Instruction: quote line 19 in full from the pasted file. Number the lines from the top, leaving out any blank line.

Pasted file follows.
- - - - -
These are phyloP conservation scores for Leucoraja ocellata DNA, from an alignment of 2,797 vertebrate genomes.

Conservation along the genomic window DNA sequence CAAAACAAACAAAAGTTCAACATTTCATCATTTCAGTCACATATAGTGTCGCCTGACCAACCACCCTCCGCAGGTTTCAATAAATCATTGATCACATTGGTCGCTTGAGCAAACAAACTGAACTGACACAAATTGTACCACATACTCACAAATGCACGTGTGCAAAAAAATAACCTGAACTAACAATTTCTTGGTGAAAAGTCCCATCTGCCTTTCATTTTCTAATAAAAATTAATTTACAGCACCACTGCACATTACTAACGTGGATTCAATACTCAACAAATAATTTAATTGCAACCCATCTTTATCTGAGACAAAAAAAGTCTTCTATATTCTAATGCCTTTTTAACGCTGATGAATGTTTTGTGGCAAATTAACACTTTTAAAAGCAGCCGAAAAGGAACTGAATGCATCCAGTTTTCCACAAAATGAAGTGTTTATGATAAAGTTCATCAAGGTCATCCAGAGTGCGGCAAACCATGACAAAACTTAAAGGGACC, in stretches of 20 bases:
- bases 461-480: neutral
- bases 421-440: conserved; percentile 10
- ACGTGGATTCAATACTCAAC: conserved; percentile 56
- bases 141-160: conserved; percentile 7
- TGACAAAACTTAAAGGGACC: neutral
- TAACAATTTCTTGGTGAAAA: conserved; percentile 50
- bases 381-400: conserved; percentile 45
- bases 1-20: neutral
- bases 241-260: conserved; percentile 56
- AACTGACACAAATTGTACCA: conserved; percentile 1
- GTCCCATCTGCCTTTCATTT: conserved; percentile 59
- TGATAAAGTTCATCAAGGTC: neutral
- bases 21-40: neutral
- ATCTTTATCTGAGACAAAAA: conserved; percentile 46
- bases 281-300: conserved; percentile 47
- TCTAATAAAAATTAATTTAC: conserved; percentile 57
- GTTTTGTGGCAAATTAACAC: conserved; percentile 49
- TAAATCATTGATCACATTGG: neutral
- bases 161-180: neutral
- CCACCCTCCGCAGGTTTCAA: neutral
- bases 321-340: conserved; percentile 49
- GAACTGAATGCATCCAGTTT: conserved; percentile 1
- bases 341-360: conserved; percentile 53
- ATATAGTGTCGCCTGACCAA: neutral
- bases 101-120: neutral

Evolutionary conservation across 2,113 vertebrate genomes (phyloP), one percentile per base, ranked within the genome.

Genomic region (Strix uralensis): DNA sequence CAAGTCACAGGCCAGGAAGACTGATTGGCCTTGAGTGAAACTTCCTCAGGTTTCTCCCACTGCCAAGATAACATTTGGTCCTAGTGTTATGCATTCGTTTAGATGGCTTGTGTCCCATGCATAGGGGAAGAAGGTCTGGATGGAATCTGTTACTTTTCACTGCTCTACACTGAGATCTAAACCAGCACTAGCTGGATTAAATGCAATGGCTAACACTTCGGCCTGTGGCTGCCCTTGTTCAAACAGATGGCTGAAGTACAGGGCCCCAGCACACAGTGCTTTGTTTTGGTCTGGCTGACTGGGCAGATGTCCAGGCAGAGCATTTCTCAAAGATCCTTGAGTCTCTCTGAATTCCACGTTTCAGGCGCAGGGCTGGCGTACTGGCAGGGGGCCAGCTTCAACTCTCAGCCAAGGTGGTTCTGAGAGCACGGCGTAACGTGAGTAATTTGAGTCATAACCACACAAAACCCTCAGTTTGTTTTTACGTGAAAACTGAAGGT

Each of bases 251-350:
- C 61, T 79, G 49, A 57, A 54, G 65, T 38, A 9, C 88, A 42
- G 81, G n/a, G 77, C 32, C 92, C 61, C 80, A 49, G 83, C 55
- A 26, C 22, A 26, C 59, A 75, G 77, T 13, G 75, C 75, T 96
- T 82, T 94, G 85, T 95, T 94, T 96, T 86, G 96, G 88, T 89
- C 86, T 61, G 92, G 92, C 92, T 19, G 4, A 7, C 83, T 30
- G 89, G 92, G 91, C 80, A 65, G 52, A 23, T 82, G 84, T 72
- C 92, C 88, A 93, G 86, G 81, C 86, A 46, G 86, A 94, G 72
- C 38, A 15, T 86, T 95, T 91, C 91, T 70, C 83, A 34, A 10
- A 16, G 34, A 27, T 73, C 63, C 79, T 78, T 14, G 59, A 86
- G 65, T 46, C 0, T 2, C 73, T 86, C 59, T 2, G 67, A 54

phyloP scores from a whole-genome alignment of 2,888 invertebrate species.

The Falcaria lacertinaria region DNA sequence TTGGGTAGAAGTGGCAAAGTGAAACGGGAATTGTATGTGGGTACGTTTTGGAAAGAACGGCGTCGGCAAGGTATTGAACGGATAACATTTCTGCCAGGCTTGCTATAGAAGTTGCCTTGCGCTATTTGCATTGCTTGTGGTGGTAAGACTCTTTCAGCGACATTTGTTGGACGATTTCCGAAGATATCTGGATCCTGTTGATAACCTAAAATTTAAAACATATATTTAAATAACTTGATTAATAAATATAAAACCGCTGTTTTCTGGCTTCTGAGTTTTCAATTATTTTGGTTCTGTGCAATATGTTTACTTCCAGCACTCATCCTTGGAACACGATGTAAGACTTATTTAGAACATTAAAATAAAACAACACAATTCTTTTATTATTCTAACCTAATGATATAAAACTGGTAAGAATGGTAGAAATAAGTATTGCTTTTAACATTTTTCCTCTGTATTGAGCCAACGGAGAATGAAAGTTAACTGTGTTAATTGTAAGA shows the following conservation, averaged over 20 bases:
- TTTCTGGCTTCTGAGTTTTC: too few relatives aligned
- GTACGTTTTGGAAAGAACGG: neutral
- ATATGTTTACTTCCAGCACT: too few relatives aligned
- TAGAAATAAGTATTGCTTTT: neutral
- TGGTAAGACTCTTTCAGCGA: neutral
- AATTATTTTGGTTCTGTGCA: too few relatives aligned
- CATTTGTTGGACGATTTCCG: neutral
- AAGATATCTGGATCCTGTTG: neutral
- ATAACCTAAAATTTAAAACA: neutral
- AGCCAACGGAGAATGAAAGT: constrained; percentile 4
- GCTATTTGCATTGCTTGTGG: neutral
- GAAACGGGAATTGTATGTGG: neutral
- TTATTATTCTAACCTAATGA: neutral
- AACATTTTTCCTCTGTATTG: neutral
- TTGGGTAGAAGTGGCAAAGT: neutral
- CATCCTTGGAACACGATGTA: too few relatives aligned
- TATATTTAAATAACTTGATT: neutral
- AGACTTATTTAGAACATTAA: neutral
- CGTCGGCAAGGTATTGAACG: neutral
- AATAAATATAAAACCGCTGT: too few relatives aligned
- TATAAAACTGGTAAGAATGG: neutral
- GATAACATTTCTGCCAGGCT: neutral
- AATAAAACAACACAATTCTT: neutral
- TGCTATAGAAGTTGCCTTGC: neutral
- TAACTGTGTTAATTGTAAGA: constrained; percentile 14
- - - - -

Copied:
- GTTTTGTGGCAAATTAACAC: conserved; percentile 49